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Zalamanda's story - getting back on the bike!

posted Aug 7, 2012, 4:11 AM by Dianne James
Zalamanda lives in Hampshire, England. She is a mother, a writer, a scientist and an artist. In the autumn of 2009, she was diagnosed with Young Onset Parkinson’s.   Almost a year later, she started a blog, where we found her story about how easy it was to get back on her bike, despite her trepidation:

I hadn’t really ridden a bike for a while when I discovered that I had Parkinson’s. I used to ride quite a lot, though; I cycle commuted a modest distance for several years, and I was quite fond of my bike. I’d stopped cycling when I had children and hadn’t really had the opportunity to get back on the bike properly since.

So getting the bike out after my diagnosis was a bit worrisome. How would my symptoms, mild though they were, affect my cycling? Would I still be able to ride? Would tremors make me wobble? Would my left hand work when I needed to put the rear brake on? Would my balance be affected?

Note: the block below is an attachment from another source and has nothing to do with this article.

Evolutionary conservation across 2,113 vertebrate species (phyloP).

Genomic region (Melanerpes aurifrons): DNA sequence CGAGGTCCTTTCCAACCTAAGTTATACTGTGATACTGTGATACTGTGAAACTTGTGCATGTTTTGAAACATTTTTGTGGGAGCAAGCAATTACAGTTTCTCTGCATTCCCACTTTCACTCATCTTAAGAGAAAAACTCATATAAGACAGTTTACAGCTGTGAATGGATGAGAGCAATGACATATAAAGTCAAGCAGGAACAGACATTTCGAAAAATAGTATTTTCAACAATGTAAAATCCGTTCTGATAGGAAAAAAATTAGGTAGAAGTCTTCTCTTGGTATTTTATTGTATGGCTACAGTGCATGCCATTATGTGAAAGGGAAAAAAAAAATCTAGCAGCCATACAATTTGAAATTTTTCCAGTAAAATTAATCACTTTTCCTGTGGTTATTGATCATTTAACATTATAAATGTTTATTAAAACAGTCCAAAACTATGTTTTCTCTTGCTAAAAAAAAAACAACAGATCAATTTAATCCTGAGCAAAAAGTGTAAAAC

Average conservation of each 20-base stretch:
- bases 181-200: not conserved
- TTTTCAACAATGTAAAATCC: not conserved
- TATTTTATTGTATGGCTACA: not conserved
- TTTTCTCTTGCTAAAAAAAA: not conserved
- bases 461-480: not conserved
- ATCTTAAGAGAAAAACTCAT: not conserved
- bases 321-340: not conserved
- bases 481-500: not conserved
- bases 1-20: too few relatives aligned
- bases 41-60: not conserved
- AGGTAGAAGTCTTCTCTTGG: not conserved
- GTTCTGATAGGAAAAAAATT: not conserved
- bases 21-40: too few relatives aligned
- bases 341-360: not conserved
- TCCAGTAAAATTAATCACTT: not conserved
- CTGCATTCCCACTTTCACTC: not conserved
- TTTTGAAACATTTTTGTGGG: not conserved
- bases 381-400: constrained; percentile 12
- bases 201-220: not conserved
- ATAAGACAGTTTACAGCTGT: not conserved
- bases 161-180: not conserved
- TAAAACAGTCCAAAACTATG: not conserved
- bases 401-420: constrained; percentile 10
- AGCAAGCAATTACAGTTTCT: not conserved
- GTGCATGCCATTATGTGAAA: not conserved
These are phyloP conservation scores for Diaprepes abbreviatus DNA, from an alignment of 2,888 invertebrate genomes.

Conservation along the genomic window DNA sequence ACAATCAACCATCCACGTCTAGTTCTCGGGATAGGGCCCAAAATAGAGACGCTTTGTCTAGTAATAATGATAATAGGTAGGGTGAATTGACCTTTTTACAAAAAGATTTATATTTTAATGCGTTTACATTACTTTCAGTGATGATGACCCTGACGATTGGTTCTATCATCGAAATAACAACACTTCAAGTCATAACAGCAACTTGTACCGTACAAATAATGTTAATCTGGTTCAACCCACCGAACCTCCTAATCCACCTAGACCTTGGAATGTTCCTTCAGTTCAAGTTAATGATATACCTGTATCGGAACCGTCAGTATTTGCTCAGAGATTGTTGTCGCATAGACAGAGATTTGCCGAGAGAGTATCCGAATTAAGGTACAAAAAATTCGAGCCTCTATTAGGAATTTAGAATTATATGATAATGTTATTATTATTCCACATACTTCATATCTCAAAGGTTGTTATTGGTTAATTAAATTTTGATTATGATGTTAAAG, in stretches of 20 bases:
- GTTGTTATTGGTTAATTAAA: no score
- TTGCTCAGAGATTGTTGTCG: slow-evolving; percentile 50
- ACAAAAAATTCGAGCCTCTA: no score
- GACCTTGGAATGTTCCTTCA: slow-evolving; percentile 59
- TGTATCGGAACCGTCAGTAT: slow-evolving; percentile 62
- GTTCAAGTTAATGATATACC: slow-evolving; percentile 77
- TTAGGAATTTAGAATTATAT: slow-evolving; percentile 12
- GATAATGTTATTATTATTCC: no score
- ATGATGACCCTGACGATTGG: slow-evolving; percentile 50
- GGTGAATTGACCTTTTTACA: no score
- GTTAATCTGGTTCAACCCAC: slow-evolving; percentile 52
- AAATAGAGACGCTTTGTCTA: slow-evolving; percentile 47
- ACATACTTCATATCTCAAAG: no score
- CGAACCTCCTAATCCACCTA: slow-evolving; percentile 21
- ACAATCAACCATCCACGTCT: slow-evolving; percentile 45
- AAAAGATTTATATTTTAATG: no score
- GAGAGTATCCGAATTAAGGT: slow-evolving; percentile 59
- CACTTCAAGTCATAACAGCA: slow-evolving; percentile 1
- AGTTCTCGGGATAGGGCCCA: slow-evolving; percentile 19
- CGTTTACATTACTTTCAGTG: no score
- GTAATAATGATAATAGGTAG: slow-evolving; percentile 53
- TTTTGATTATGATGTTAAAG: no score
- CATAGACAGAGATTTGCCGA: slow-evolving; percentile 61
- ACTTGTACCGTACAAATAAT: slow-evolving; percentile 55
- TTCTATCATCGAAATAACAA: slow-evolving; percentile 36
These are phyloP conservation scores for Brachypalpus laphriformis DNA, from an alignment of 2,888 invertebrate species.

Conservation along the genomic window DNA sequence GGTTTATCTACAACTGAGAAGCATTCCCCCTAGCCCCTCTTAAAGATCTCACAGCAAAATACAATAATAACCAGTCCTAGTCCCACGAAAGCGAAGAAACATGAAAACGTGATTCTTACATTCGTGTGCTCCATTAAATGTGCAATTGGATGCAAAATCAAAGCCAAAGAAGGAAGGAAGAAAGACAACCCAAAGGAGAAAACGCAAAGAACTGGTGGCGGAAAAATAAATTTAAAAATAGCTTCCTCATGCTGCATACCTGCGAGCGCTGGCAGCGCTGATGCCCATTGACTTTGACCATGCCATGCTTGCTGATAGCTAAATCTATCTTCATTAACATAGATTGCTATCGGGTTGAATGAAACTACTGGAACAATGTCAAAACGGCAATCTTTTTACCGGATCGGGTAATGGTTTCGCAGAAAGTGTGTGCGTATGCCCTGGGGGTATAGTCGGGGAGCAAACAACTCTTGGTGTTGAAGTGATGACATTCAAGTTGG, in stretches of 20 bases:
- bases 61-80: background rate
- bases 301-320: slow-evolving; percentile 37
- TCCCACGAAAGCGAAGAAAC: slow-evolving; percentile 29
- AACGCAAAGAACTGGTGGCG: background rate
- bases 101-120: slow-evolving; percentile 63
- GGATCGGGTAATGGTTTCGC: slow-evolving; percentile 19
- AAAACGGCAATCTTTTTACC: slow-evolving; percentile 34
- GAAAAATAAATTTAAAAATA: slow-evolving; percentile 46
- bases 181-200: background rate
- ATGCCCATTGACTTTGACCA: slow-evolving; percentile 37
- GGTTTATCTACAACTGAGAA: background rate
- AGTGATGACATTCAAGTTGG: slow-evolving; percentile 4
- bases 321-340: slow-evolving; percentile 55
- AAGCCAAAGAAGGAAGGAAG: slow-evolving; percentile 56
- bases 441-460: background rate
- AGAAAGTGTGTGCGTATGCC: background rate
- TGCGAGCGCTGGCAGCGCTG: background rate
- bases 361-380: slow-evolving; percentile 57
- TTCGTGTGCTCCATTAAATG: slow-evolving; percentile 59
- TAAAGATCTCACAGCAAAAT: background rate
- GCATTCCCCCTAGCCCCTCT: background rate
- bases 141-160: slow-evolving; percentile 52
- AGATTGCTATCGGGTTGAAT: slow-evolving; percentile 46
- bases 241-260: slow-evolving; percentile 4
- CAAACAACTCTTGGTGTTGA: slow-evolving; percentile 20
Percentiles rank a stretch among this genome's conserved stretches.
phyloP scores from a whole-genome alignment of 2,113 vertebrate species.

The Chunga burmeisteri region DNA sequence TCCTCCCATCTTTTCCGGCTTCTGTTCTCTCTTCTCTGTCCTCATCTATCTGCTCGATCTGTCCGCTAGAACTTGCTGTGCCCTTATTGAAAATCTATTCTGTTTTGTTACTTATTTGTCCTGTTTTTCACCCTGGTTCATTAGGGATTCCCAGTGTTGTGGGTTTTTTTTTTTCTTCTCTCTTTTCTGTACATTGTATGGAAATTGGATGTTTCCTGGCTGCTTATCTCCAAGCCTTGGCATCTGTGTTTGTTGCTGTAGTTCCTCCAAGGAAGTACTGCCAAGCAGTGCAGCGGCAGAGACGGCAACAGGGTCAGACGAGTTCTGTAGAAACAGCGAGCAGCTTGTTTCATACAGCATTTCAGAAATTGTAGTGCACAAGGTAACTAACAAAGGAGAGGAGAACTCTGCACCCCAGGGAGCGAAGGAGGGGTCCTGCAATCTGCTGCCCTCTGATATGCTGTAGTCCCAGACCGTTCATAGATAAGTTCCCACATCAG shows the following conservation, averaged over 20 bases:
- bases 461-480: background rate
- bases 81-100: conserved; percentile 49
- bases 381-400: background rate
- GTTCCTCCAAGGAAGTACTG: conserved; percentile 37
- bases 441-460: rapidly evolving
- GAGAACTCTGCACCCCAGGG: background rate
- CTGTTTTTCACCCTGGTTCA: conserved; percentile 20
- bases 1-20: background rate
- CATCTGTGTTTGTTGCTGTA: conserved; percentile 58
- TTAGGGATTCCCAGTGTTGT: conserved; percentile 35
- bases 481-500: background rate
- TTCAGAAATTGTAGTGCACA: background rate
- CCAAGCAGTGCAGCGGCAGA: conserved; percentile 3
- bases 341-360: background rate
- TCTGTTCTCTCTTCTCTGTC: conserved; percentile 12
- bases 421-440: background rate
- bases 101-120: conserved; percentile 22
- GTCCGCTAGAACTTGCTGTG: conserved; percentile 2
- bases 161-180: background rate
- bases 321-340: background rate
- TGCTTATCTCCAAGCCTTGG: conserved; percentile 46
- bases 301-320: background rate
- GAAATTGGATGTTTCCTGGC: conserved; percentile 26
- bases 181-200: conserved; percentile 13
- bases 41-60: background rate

It turns out that I needn’t have worried. Getting back on the bike felt as natural as ever. Oh, there was (prediagnosis) a reluctant relationship with a mountain bike that just plain didn’t work out, but my road bike was still there for me. I still felt the old thrill of freedom, and the Parkinson’s symptoms seemed to disappear in my slipstream. They weren’t completely gone – a little uncertainty remained on gear changes and arm signals – but the basic riding and, thankfully, stopping, seemed unaffected.

Fairly recently, I had a brief online discussion with another Parkinsons patient who was a keen mountain biker. You know the sort of thing – get yourself and your bike to the top of a wooded hill, preferably one with a nice, twisty, muddy track to descend, and career down it as fast as you can without falling off. Completely not my cup of tea, but he enjoyed it. He told me that, for the duration of the ride, he didn’t experience any Parkinson’s symptoms at all. I believe that his symptoms were more advanced than mine.